Saturday, August 1, 2015

Who Are The All-Time Bestselling Novelists?

Which books are the all-time bestsellers?  Let’s preface the answer with this: no one really knows for sure.  Why?  Sales records are quite poor and incomplete and generally favor more recent books, where things are recorded meticulously.

Think about it.  Books that were printed say, 150 years ago, were sold all over the place.  We didn’t have BookScan or some centralized source to identify book sales.  In fact, because government records are also incomplete or get destroyed overtime, and because book sale income taxes weren’t collected until the past century – there really is no way to know how many copies of a book were sold.  Unscrupulous publishers would print and sell more copies of a book than they told an author – dependent on royalties – had sold.  Some books where copyrights don’t cover them, such as those of Shakespeare, The Bible, or Ben Franklin, allow for multiple publishers and multiple nations to print and sell books and no one is adding them all up.  Let’s also not forget pirated book sales that continue today in places like China. No one is adding them up either. And what of books published under pseudonyms, where the author’s identity was never uncovered?

So, having said all of the above, there are some noble attempts to gather up sales figures and estimated sales of the all-time bestselling fictional books.  One such effort was undertaken for an entry in Wikipedia. 

An entry entitled "List of best-selling fiction authors" tries to gather up numbers for authors – not specific books – and it includes all languages.

The list looks to be vastly incomplete, as too many authors listed were ones who publish in English, while a few are sprinkled from Russia, France, Spain, China or Japan.  I’m sure many nations and languages have authors who should be on this list.

The list included authors that are believed to have sold at least 100 million copies of their books, based on approximate numbers repeated by reliable sources.  However, this list didn’t include EL James, author of the 50 Shades of Grey series, who has been publicly linked to sales of 125 million copies. Such an omission makes you realize that the list is not complete by any means.

Still, the list identifies at least 85 authors whom have each sold 100,000,000 copies of their books.  Who has sold the most?  William Shakespeare and Agatha Christie are each credited with a range of book sales from two billion copies to four billion copies.  Barbara Cartland (500M to 1 billion), Danielle Steel (500M – 800M) and Harold Robbins (750M) round out the top five.  Some names are still seeing soaring sales, such as Dr. Seuss, JK Rowling, Dean Koontz, Stephen King, James Patterson, Dan Brown, Anne Rice, and David Baldacci.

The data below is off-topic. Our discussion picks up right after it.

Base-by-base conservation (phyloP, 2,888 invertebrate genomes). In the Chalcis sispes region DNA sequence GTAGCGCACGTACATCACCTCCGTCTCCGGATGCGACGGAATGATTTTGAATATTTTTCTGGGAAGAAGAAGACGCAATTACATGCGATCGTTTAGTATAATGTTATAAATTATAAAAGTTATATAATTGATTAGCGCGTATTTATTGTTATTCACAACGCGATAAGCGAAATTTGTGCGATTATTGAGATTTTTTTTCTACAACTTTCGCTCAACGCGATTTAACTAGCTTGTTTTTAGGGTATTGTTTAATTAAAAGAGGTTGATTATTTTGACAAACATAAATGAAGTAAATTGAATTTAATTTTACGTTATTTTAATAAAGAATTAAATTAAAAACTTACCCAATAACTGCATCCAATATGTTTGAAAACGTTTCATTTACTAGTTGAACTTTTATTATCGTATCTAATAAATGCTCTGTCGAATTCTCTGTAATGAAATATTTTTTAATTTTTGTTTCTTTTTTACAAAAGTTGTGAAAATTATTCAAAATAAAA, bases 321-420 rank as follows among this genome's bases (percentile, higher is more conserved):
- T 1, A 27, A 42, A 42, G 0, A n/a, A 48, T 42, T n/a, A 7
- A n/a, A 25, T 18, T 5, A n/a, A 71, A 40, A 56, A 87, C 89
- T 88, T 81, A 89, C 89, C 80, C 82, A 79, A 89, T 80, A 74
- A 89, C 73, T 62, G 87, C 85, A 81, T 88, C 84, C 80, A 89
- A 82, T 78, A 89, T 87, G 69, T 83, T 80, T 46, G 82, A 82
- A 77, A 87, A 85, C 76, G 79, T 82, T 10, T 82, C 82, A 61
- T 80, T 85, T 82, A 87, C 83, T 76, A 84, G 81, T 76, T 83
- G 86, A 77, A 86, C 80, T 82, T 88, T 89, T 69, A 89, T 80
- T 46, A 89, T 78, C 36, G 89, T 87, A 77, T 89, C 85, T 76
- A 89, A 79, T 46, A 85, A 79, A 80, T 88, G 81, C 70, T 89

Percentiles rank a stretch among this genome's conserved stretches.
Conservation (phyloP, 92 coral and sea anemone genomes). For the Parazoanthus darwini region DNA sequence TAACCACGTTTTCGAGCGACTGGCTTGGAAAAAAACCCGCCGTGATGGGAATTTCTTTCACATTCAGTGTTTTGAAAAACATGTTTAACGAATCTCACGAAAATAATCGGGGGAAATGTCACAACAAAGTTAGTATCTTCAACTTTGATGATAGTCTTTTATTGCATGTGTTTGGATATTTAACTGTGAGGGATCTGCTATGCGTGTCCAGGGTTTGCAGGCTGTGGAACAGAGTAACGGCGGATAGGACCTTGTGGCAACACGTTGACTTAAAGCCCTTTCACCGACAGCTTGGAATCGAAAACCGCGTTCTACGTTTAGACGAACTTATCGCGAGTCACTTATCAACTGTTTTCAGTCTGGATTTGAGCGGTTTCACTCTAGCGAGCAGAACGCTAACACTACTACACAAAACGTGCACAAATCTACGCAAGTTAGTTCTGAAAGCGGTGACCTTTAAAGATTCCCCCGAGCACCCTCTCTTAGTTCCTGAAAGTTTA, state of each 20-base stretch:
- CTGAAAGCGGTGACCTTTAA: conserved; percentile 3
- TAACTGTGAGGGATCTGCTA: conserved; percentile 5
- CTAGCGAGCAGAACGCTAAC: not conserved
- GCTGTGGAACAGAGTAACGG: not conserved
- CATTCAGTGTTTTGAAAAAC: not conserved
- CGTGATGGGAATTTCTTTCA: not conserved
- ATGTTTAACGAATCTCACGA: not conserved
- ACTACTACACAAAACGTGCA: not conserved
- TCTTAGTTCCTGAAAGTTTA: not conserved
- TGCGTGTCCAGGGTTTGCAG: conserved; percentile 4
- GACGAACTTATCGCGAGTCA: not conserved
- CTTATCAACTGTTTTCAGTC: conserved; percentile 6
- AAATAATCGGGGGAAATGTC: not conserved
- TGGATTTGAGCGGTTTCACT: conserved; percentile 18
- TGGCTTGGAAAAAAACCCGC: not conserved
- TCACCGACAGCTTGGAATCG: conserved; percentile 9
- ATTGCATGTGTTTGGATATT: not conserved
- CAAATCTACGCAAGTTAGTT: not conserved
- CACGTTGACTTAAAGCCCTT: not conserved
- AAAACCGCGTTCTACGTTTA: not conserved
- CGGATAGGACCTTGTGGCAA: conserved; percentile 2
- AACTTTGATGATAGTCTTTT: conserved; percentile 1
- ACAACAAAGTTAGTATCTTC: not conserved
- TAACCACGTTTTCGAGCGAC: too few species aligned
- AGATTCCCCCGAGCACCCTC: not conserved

We’re a nation of numbers and lists, we like to recite factoids and want them to be accurate.  Unfortunately, trying to compile sales figure lists globally, of all-time, is an impossible taste.  But to know – or believe – that at least 85 authors each had 100M copies sold – is interesting.  Collectively, they’ve sold billions of books and have influenced countless numbers of people.

In a world of 7.2 billion people, it still amazes me that so few authors can crack 100 million copies sold.  If any author publishes books for 30 years and is successful, he or she should sell millions of copies each year. The more prolific you are, the likelier you’ll get to 100 million copies.

On the other hand, even the most successful writers have to keep on putting out quality books for a sustained period of time.  They can’t just rest with one wildly popular book. But, over time, authors will rack up millions of copies sold each year just of their backlist titles.

One day there will be an author that will overtake the sales numbers of Shakespeare and Christie simply because the population will grow so large that it’ll require only a tiny percentage of it to buy in.

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Brian Feinblum’s views, opinions, and ideas expressed in this blog are his alone and not that of his employer. You can follow him on Twitter @theprexpert and email him at He feels more important when discussed in the third-person. This is copyrighted by BookMarketingBuzzBlog © 2015

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